Let sleeping vets lie, p.22
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       Let Sleeping Vets Lie, p.22

           James Herriot

  Hoisting it in his arms he began to push at it with fierce


  Mr. Thwaite turned to us with an expression of despair and opened his

  mouth to lament again, but Ewan silenced him with a raised hand, pulling

  a milking stool from a corner and squatted down comfortably against a

  wall. Unhurriedly he produced his little pouch and, one-handed, began to

  make a cigarette; as he licked the paper, screwed up the end and applied

  a match he gazed with blank eyes at the sweating, struggling figure a

  few feet from him.

  Duke had got the uterus about half way back. Grunting and gasping, legs

  straddled, he had worked the engorged mass inch by inch inside the vulva

  till he had just about enough cradled in his arms for one last push; and

  as he stood there taking a breather with the great muscles of his

  shoulders and arms rigid his immense strength was formidably displayed.

  But he wasn't as strong as that cow. No man is as strong as a cow and

  this cow was one of the biggest I had ever seen with a back like a table

  top and rolls of fat round her tailhead.

  I had been in this position myself and I knew what was coming next. I

  didn't have to wait long. Duke took a long wheezing breath and made his

  assault, heaving desperately, pushing with arms and chest, and for a

  second or two he seemed to be winning as the mass disappeared steadily

  inside. Then the cow gave an almost casual strain and the whole thing

  welled out again till it hung down bumping against the animal's hocks.

  As Duke almost collapsed against her pelvis in the same attitude as when

  we first came in I felt pity for the man. I found him uncharming but I

  felt for him. That could easily be me standing there; my jacket and

  shirt hanging on that nail, my strength ebbing, my sweat mingling with

  the blood. No man could do what he was trying to do. You could push back

  a calf bed with the aid of an epidural anaesthetic to stop the straining

  or you could sling the animal up to a beam with a block and tackle; you

  couldn't just stand there and do it from scratch as this chap was trying

  to do.

  I was surprised Duke hadn't learned that with all his experience; but

  apparently it still hadn't dawned on him even now because he was going

  through all the motions of having another go. This time he got even

  further - a few more inches inside before the cow popped it out again.

  The animal appeared to have a sporting streak because there was

  something premeditated about the way she played her victim along before

  timing her thrust at the very last moment. Apart from that she seemed

  somewhat bored by the whole business, in fact with the possible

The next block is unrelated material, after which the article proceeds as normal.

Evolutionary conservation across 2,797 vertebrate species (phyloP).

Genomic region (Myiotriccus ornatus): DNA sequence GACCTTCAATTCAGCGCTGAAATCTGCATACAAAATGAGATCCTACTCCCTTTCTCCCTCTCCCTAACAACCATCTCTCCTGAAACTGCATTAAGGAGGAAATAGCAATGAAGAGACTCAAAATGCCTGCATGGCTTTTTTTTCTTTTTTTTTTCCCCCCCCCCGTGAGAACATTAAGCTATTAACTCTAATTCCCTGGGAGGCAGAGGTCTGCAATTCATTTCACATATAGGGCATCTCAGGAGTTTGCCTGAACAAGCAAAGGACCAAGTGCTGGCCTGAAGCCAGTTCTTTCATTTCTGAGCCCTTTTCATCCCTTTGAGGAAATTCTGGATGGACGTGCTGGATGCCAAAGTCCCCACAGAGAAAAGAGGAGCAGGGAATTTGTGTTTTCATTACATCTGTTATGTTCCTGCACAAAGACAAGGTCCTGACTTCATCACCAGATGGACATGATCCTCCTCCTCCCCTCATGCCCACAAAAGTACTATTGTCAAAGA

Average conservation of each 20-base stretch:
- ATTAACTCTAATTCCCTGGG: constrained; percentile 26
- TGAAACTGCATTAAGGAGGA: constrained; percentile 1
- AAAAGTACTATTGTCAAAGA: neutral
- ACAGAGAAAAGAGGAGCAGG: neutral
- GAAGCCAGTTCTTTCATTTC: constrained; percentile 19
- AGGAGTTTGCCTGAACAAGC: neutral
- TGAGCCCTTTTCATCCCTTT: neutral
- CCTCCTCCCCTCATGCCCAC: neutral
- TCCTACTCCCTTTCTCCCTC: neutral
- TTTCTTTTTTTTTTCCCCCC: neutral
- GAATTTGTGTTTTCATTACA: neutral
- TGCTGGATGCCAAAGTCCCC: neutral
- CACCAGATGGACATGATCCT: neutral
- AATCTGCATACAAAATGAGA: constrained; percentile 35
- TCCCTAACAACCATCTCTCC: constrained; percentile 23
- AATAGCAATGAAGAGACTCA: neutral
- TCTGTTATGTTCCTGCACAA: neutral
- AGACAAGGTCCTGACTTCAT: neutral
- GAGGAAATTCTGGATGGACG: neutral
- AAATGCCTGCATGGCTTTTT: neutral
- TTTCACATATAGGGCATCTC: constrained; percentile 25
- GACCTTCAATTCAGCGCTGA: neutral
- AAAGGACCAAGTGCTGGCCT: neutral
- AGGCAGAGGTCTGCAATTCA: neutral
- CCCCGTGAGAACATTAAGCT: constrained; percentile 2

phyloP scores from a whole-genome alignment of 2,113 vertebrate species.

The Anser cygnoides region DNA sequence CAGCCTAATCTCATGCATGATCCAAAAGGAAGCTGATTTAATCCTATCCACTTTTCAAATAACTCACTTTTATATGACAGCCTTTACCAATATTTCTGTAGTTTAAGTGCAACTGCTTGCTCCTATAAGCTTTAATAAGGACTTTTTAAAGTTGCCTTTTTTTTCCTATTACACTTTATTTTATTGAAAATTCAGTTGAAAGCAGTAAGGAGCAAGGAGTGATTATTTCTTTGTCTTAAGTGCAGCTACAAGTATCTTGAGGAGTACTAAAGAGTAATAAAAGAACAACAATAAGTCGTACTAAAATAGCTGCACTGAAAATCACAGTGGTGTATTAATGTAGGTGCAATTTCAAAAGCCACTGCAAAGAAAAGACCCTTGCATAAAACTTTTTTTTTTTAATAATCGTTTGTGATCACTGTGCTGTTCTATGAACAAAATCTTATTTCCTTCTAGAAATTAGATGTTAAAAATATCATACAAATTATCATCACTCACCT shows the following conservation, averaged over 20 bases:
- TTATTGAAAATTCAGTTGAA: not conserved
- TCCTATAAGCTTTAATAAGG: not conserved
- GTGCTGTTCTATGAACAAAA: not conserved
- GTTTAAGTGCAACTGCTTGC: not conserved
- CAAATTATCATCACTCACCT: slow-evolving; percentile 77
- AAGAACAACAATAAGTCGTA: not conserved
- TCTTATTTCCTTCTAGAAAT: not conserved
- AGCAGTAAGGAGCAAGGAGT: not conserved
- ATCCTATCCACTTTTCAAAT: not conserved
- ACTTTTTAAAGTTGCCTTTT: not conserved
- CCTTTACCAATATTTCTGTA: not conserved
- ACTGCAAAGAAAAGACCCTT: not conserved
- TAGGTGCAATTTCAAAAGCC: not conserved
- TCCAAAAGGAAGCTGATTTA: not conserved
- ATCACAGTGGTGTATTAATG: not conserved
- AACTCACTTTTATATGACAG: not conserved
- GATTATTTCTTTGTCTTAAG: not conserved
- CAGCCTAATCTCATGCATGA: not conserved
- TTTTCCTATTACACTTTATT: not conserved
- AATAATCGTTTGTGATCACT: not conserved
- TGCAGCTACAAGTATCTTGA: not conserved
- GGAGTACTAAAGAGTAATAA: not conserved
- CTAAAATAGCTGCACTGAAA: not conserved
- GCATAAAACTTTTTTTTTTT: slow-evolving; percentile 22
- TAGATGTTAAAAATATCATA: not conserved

exception of Ewan she was the calmest among us.

  Duke was trying again. As he bent over wearily and picked up the gory

  organ I wondered how often he had done this since he arrived nearly two

  hours ago. He had guts, there was no doubt. But the end was near. There

  was a frantic urgency about his movements as though he knew himself it

  was his last throw and as he yet again neared his goal his grunts

  changed to an agonised whimpering, an almost tearful sound as though he

  were appealing to the recalcitrant mass, beseeching it to go away inside

  and stay away, just this once.

  And when the inevitable happened and the poor fellow, panting and

  shaking, i surveyed once more the ruin of his hopes I had the feeling

  that somebody had to do something.

  Mr. Thwaite did it. "You've had enough, Duke," he said. "For God's sake

  come in the house and get cleaned up. Missus'll give you a bit o" dinner

  and while you're having it Mr. Ross'll see what he can do."

  The big man, arms hanging limp by his sides, chest heaving, stared at

  the farmer for a few seconds then he turned abruptly and snatched his

  clothes from; the wall.

  "Aw right," he said and began to walk slowly towards the door. He

  stopped , opposite Ewan but didn't look at him. "But ah'll tell you

  summat Maister Thwaite. If ah can't put that calf bed back this awd

  bugger never will."

  Ewan drew on his cigarette and peered up at him impassively. He didn't

  follow him with his eyes as he left the byre but leaned back against the

  wall, puffed out a thin plume of smoke and watched it rise and disappear

  among the . shadows in the roof.

  Mr. Thwaite was soon back. "Now, Mr. Ross," he said a little

  breathlessly, "I'm sorry about you havin" to wait but we can get on now.

  I expect you'll be needin" some fresh hot water and is there anything

  else you want?"

  Ewan dropped his cigarette on the cobbles and ground it with his foot.

  "Yes, you can bring me a pound of sugar."

  "What's that?"

  "A pound of sugar."

  "A pound of ... right, right ... I'll get it." .

  In no time at all the farmer returned with an unopened paper bag. Ewan

  split the top with his finger, walked over to the cow and began to dust

  the sugar all over the uterus. Then he turned to Mr. Thwaite again.

  "And I'll want a pig stool, too. I expect you have one."

  "Oh aye, we have one, but what the hangmen" ... ?"

  t., ~i ~.